In his paintings, Richard Phillips engages the complex web of human obsessions to do with sexuality, politics, power, death that are constantly exploited in mainstream media. Subjecting popular images to a range of classical painterly techniques, he estranges their familiarity and thus imbues them with new meaning. Photographic images of politicians are re-cast in neon, while supermodels are represented as academic paintings, as if to augment their status as pop icons. Over and over again throughout his work, the glossy idealism of advertising propaganda is subverted by his underlying resistance to its blatant seduction.
Richard Phillips was born in 1962 in Marblehead, Massachusetts. He received his B.F.A. in 1984 from Massachusetts College of Art, Boston, and his M.F.A. in 1986 from Yale University of Art, Connecticut. Recent solo museum exhibitions include Kunsthalle Zürich, Switzerland (2000); Kunstverein Hamburg, Germany (2002); “Paintings and Drawings,” Le Consortium, Dijon (2004); “Lindsay Lohan,” Institute of Modern Art, Brisbane (2012); and “Negation of the Universe,” Dallas Contemporary, Texas (2014). Public collections include the Museum of Modern Art, New York; Whitney Museum of American Art, New York; Albright-Knox Art Gallery, Buffalo, New York; San Francisco Museum of Modern Art, California; Denver Art Museum, Colorado; Modern Art Museum of Fort Worth, Texas; Museum of Contemporary Art, North Miami; Tate Modern, London; and Van Abbemuseum, Eindhoven, the Netherlands.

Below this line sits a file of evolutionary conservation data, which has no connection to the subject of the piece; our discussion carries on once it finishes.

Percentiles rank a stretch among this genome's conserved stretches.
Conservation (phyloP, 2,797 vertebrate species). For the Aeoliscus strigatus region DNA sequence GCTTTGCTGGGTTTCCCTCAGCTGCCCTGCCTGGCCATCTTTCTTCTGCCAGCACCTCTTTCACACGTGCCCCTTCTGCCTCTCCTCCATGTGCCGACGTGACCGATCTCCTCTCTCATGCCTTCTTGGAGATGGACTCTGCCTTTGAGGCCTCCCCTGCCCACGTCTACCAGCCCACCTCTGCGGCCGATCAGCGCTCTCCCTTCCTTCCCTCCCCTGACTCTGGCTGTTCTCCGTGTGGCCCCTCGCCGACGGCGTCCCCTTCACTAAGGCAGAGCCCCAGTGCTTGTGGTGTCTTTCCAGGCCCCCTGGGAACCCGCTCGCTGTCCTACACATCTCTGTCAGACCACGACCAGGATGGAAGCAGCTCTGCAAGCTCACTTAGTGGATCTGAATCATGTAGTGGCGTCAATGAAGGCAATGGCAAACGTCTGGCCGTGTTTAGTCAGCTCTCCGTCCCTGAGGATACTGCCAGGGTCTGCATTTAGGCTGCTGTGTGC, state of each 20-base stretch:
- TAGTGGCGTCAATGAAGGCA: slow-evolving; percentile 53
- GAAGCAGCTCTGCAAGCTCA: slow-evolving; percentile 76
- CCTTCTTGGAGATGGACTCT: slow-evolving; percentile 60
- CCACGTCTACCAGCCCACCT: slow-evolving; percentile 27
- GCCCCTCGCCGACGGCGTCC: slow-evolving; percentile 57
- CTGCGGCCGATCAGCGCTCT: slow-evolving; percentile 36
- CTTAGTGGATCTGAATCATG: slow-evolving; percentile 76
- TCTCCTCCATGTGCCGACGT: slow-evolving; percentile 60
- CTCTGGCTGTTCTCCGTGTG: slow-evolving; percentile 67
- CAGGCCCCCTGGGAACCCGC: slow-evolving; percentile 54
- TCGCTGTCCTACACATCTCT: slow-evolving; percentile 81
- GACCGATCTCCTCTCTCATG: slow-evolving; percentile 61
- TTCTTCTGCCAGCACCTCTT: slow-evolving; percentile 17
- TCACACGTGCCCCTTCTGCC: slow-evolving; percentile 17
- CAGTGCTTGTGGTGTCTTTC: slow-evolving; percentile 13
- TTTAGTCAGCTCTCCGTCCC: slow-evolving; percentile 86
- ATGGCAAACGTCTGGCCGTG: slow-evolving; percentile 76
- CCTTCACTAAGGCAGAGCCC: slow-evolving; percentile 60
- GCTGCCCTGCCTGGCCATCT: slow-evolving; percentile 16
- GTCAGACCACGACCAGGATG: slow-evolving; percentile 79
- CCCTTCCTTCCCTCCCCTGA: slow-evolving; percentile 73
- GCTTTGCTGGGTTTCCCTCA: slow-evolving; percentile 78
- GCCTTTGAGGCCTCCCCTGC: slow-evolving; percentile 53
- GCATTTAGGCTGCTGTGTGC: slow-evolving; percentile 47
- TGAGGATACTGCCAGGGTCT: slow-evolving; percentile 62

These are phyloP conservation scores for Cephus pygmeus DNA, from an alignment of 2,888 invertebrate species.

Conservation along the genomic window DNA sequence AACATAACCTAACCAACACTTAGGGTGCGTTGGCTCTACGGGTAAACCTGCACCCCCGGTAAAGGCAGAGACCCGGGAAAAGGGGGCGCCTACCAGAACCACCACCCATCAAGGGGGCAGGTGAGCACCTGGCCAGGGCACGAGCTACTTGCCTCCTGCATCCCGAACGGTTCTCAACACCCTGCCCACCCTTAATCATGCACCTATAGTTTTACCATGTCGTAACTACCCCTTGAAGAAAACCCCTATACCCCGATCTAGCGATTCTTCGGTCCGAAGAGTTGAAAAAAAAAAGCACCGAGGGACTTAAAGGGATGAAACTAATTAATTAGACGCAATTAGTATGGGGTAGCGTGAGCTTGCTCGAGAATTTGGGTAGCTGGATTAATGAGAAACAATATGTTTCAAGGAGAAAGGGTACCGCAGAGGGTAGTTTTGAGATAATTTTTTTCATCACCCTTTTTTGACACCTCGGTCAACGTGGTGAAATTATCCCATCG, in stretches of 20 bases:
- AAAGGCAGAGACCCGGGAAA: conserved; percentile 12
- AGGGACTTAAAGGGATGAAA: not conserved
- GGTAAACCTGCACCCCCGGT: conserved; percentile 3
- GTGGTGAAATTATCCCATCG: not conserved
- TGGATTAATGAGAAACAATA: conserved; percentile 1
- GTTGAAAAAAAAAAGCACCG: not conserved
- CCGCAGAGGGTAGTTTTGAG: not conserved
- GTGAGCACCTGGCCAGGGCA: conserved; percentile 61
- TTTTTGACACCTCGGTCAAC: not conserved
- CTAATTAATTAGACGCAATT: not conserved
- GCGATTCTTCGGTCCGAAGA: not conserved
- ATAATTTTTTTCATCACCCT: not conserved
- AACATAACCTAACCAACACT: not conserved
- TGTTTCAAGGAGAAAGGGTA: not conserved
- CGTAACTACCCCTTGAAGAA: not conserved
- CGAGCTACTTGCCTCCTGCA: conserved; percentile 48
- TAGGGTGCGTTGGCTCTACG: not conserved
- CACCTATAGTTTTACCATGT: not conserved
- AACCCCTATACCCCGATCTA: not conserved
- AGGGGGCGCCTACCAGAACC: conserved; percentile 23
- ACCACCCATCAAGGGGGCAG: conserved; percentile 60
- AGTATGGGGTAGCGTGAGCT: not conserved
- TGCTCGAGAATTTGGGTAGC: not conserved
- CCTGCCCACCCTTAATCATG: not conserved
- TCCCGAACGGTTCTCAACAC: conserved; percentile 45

His films Lindsay Lohan and Sasha Grey premiered at the 54th Biennale di Venezia in 2011 and at the Institute of Modern Art, Brisbane in 2012. First Point premiered at Art Unlimited at Art Basel, Switzerland in June 2012.
Phillips currently lives and works in New York City.
June 11–August 1, 2015
September 11–October 20, 2012
West 24th Street, New York
March 14–May 2, 2009
980 Madison Avenue, New York
April 21–May 25, 2007
Some Aesthetic Decisions
A Centennial Celebration of Marcel Duchamp’s Fountain
May 14–September 3, 2017
NSU Art Museum Fort Lauderdale, Florida
One hundred years ago, Marcel Duchamp forever changed the nature of art when he submitted Fountain, a porcelain urinal, to the Society of Independent Artists exhibition in New York. The subsequent rejection of Duchamp’s Fountain by the exhibition’s organizers ignited a controversy that continues today about the definition of art. This exhibition includes work by Jeff Koons, Richard Phillips, Andy Warhol, and others.
Andy Warhol, Brillo Soap Pads Box, 1964, Andy Warhol Museum, Pittsburgh © 2017 The Andy Warhol Foundation for the Visual Arts, Inc./Artists Rights Society (ARS), New York